Wanting Less is Easier than Having More --Mary Ellen Edmunds.
I used to win contests. Sometimes, of course. Two years back, I got two honorable mentions in the Writer's Digest contest. Last year and this year, I sent in more entries, hoping to win something bigger. Instead, I didn't even place. I just got my thanks but no thanks e-mail yesterday.
I confess I'm getting worried. I fear the competition is increasing, and I won't be able to keep up. I wish I could have had good writing resources about 10 years earlier, instead of writing drivel in secret, on my own. That's a fruitless wish, however, until someone can invent me a time machine. (If that happens, I have a few other things I'd like to fix while I'm at it. Including that 80's big hair!)
How many times in your writing career have you asked yourself, "Why am I doing this? Should I just give up?" I've asked that many times, most recently today. I do know, however, that when I don't write, I have to fulfill that restless creative engine inside me with something else. Making weird concoctions out of chocolate and peanut butter. Spending $100 at the craft store for--what? I have a closet full of paints, scrapbook supplies, clay I'd like to sculpt, etc.
At least this time I have a purpose for my crafting. I'm going to donate some of the crafts I've made; necklaces, a clay Santa or two, plus some new ones: painted pillows, plates, earrings (my girls are much better at making those, so it's a family project) for the upcoming Mothers Without Borders Craft Sale (Nov. 2nd in SLC.)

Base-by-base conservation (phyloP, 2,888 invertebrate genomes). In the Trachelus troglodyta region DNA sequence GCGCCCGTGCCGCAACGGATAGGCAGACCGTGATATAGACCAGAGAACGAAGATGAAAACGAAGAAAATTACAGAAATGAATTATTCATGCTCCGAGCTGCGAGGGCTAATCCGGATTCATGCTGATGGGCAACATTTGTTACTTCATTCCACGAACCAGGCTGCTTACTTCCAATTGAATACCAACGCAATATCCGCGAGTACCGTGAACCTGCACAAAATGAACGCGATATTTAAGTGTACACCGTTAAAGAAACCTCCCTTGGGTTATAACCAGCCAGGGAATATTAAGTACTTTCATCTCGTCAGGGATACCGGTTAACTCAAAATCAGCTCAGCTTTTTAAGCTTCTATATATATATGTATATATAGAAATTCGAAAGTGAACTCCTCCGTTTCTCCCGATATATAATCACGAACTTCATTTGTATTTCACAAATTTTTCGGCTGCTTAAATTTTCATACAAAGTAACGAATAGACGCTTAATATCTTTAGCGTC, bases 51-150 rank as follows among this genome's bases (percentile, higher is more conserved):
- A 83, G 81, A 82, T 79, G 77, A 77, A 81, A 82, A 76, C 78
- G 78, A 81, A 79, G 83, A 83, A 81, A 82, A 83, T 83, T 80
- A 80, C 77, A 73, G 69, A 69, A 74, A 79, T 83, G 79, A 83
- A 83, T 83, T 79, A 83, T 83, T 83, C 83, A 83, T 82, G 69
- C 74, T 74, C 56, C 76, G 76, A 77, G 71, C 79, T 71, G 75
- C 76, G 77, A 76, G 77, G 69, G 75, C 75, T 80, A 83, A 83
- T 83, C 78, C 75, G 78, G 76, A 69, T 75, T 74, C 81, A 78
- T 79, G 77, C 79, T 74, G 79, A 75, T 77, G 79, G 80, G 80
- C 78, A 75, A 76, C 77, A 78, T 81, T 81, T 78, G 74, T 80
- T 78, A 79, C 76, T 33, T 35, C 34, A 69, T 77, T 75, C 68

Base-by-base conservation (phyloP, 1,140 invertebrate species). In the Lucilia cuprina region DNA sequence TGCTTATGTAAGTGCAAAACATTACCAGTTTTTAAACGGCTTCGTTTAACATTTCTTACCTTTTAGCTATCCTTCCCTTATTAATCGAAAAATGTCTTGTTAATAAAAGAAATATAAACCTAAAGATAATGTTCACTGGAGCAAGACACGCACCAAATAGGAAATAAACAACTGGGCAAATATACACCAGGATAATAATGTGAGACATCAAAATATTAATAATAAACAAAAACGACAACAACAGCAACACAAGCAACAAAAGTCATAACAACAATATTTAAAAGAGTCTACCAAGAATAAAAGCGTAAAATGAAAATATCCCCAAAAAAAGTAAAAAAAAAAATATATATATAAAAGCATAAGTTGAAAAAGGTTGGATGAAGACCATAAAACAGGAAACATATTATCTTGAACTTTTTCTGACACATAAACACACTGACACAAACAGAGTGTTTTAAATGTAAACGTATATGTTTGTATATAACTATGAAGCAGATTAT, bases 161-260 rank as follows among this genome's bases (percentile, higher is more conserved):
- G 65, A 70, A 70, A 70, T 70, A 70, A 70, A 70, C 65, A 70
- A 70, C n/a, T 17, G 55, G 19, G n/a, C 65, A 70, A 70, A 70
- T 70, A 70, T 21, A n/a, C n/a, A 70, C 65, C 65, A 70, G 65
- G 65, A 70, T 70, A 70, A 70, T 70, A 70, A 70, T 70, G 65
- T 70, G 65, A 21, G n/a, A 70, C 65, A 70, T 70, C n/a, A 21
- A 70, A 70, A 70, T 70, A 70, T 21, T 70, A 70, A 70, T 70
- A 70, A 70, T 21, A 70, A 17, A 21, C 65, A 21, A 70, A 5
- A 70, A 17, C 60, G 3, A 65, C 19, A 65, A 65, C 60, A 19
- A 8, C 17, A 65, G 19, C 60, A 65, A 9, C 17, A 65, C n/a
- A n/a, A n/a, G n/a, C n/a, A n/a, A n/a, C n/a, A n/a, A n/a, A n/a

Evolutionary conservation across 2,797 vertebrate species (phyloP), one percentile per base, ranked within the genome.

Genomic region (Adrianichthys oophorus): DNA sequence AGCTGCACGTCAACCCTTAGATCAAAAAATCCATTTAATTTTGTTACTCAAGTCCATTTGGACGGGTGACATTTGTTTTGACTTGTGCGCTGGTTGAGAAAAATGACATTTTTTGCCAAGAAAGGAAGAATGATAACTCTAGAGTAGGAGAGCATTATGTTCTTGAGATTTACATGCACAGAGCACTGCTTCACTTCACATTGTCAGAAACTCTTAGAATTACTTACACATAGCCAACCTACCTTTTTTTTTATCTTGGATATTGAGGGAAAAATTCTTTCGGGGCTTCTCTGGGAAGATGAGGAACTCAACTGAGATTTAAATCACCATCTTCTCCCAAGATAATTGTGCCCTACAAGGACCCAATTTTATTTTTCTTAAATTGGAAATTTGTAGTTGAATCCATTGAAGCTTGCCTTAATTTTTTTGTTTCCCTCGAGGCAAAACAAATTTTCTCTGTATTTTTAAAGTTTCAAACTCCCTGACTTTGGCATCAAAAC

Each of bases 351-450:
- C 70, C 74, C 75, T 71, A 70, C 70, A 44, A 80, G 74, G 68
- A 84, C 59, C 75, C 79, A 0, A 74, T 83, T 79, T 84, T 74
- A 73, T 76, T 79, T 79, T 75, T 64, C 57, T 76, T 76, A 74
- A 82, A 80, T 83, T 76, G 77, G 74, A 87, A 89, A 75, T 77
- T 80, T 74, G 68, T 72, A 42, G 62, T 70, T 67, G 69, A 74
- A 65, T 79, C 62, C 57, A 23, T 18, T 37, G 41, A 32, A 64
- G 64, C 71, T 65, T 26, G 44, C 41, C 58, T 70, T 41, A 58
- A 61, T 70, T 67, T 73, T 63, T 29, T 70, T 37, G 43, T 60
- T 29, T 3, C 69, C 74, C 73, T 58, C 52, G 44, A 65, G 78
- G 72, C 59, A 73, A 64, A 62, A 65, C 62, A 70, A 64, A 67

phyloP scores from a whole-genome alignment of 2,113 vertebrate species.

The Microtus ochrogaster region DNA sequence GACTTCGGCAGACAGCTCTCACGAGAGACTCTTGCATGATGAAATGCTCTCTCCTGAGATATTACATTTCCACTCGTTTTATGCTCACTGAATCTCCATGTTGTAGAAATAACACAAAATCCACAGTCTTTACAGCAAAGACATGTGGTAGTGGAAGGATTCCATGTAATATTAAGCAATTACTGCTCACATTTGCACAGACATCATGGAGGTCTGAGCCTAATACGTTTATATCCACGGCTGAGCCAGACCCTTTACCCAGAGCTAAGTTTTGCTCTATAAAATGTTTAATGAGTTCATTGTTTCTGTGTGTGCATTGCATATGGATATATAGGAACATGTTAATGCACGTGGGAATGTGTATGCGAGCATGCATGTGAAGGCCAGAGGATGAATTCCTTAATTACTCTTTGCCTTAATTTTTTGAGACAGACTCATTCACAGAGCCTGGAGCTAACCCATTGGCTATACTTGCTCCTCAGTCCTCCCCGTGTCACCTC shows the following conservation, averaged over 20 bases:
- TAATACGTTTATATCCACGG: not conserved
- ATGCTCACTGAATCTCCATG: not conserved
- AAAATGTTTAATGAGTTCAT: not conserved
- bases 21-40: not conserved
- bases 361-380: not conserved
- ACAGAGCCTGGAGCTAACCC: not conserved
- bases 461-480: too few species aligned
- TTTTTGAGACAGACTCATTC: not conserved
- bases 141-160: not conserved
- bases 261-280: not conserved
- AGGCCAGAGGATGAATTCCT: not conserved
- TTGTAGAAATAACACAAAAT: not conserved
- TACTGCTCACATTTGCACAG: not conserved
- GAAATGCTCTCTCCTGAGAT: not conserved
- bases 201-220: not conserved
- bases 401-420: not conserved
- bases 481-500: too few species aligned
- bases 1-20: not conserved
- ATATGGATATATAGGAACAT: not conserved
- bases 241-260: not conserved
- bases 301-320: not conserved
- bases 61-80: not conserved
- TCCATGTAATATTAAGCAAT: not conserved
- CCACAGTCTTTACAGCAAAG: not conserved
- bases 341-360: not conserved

Which makes me think about Africa and how petty my whining is. I've been listening to Mary Ellen Edmund's CD about her experiences in Nigeria. She talked about her work helping establish health education teachers in a small town there, how little the villagers had, both in material things and free time. I have running water. I don't have to kill poultry. I can buy neatly-packaged, boneless, skinless chicken breasts. Those people work hard to make a living. Most can never even dream of things like publishing a book. I have lots to appreciate, and despite health problems, teenagers who are wonderful but still teenagers, etc, I have to remember my life is good.
So why is getting published a source of so much stress to me? For lots of reasons, I can't seem to give it up. Rick Walton says the people who try hard enough, who don't stop working at it, eventually get published. I hope that's still true. What do you think? Is the market even harder to publish in lately?
Tell me why you write. What makes it worth it, despite all the hard things? Just when I was about to give up on writing back in 2009, I won a contest. What events, internal or external, keep you motivated?